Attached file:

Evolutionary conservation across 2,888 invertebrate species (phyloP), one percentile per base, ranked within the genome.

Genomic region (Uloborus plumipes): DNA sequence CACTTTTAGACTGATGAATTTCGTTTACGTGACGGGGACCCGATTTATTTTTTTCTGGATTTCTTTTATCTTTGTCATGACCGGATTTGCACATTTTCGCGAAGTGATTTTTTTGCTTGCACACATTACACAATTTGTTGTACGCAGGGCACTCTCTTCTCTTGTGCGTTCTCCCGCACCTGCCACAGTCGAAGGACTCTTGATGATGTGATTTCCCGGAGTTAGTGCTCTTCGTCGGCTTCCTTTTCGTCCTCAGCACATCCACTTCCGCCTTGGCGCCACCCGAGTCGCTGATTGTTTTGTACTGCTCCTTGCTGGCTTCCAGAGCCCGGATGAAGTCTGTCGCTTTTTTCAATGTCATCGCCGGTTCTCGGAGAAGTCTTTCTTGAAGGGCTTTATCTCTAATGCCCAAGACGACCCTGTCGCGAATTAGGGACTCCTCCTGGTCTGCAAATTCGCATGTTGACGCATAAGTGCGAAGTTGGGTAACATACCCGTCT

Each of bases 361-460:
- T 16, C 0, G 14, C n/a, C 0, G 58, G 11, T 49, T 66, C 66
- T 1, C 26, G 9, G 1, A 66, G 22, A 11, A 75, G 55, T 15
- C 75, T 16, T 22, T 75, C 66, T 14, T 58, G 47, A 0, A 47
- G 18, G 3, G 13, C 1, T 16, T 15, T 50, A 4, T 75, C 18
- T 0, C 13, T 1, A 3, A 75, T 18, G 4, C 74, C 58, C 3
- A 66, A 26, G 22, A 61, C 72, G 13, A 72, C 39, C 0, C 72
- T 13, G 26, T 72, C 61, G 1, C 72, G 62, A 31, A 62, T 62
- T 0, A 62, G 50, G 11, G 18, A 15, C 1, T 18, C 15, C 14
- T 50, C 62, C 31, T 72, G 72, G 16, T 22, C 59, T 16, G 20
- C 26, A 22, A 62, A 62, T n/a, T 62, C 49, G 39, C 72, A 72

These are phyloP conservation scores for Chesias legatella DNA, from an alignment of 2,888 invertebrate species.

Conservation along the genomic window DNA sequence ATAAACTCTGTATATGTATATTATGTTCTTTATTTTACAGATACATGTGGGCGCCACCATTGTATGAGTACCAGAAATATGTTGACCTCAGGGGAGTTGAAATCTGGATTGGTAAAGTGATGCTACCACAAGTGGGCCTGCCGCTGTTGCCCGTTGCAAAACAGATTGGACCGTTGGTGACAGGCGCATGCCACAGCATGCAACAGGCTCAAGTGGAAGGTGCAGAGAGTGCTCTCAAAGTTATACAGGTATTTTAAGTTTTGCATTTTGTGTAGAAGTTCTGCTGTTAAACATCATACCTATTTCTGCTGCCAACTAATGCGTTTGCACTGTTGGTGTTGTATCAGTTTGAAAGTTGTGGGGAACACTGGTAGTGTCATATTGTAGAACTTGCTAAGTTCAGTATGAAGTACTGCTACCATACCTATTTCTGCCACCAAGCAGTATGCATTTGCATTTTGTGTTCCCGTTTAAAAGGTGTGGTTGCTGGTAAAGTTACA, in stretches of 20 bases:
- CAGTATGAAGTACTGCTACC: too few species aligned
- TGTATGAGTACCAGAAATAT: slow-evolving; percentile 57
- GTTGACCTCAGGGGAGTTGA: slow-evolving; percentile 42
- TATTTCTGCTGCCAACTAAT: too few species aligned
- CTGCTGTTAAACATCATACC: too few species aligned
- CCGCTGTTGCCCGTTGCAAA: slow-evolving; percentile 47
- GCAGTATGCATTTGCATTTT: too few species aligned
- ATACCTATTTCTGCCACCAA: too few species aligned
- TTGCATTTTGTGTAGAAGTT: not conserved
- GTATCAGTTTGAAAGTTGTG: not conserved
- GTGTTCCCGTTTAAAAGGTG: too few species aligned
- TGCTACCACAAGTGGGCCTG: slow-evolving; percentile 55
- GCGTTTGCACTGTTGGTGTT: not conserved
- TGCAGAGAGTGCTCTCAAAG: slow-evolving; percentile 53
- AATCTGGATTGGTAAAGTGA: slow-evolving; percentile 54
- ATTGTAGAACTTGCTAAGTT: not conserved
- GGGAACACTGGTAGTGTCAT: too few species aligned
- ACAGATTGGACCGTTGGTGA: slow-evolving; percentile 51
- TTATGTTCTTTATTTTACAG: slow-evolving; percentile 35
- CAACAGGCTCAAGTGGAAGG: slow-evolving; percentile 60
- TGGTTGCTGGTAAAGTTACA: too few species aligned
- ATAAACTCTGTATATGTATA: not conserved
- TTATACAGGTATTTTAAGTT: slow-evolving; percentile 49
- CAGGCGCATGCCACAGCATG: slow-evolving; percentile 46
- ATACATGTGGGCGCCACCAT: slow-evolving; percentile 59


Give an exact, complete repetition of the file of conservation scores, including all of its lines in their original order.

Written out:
Evolutionary conservation across 2,888 invertebrate species (phyloP), one percentile per base, ranked within the genome.

Genomic region (Uloborus plumipes): DNA sequence CACTTTTAGACTGATGAATTTCGTTTACGTGACGGGGACCCGATTTATTTTTTTCTGGATTTCTTTTATCTTTGTCATGACCGGATTTGCACATTTTCGCGAAGTGATTTTTTTGCTTGCACACATTACACAATTTGTTGTACGCAGGGCACTCTCTTCTCTTGTGCGTTCTCCCGCACCTGCCACAGTCGAAGGACTCTTGATGATGTGATTTCCCGGAGTTAGTGCTCTTCGTCGGCTTCCTTTTCGTCCTCAGCACATCCACTTCCGCCTTGGCGCCACCCGAGTCGCTGATTGTTTTGTACTGCTCCTTGCTGGCTTCCAGAGCCCGGATGAAGTCTGTCGCTTTTTTCAATGTCATCGCCGGTTCTCGGAGAAGTCTTTCTTGAAGGGCTTTATCTCTAATGCCCAAGACGACCCTGTCGCGAATTAGGGACTCCTCCTGGTCTGCAAATTCGCATGTTGACGCATAAGTGCGAAGTTGGGTAACATACCCGTCT

Each of bases 361-460:
- T 16, C 0, G 14, C n/a, C 0, G 58, G 11, T 49, T 66, C 66
- T 1, C 26, G 9, G 1, A 66, G 22, A 11, A 75, G 55, T 15
- C 75, T 16, T 22, T 75, C 66, T 14, T 58, G 47, A 0, A 47
- G 18, G 3, G 13, C 1, T 16, T 15, T 50, A 4, T 75, C 18
- T 0, C 13, T 1, A 3, A 75, T 18, G 4, C 74, C 58, C 3
- A 66, A 26, G 22, A 61, C 72, G 13, A 72, C 39, C 0, C 72
- T 13, G 26, T 72, C 61, G 1, C 72, G 62, A 31, A 62, T 62
- T 0, A 62, G 50, G 11, G 18, A 15, C 1, T 18, C 15, C 14
- T 50, C 62, C 31, T 72, G 72, G 16, T 22, C 59, T 16, G 20
- C 26, A 22, A 62, A 62, T n/a, T 62, C 49, G 39, C 72, A 72

These are phyloP conservation scores for Chesias legatella DNA, from an alignment of 2,888 invertebrate species.

Conservation along the genomic window DNA sequence ATAAACTCTGTATATGTATATTATGTTCTTTATTTTACAGATACATGTGGGCGCCACCATTGTATGAGTACCAGAAATATGTTGACCTCAGGGGAGTTGAAATCTGGATTGGTAAAGTGATGCTACCACAAGTGGGCCTGCCGCTGTTGCCCGTTGCAAAACAGATTGGACCGTTGGTGACAGGCGCATGCCACAGCATGCAACAGGCTCAAGTGGAAGGTGCAGAGAGTGCTCTCAAAGTTATACAGGTATTTTAAGTTTTGCATTTTGTGTAGAAGTTCTGCTGTTAAACATCATACCTATTTCTGCTGCCAACTAATGCGTTTGCACTGTTGGTGTTGTATCAGTTTGAAAGTTGTGGGGAACACTGGTAGTGTCATATTGTAGAACTTGCTAAGTTCAGTATGAAGTACTGCTACCATACCTATTTCTGCCACCAAGCAGTATGCATTTGCATTTTGTGTTCCCGTTTAAAAGGTGTGGTTGCTGGTAAAGTTACA, in stretches of 20 bases:
- CAGTATGAAGTACTGCTACC: too few species aligned
- TGTATGAGTACCAGAAATAT: slow-evolving; percentile 57
- GTTGACCTCAGGGGAGTTGA: slow-evolving; percentile 42
- TATTTCTGCTGCCAACTAAT: too few species aligned
- CTGCTGTTAAACATCATACC: too few species aligned
- CCGCTGTTGCCCGTTGCAAA: slow-evolving; percentile 47
- GCAGTATGCATTTGCATTTT: too few species aligned
- ATACCTATTTCTGCCACCAA: too few species aligned
- TTGCATTTTGTGTAGAAGTT: not conserved
- GTATCAGTTTGAAAGTTGTG: not conserved
- GTGTTCCCGTTTAAAAGGTG: too few species aligned
- TGCTACCACAAGTGGGCCTG: slow-evolving; percentile 55
- GCGTTTGCACTGTTGGTGTT: not conserved
- TGCAGAGAGTGCTCTCAAAG: slow-evolving; percentile 53
- AATCTGGATTGGTAAAGTGA: slow-evolving; percentile 54
- ATTGTAGAACTTGCTAAGTT: not conserved
- GGGAACACTGGTAGTGTCAT: too few species aligned
- ACAGATTGGACCGTTGGTGA: slow-evolving; percentile 51
- TTATGTTCTTTATTTTACAG: slow-evolving; percentile 35
- CAACAGGCTCAAGTGGAAGG: slow-evolving; percentile 60
- TGGTTGCTGGTAAAGTTACA: too few species aligned
- ATAAACTCTGTATATGTATA: not conserved
- TTATACAGGTATTTTAAGTT: slow-evolving; percentile 49
- CAGGCGCATGCCACAGCATG: slow-evolving; percentile 46
- ATACATGTGGGCGCCACCAT: slow-evolving; percentile 59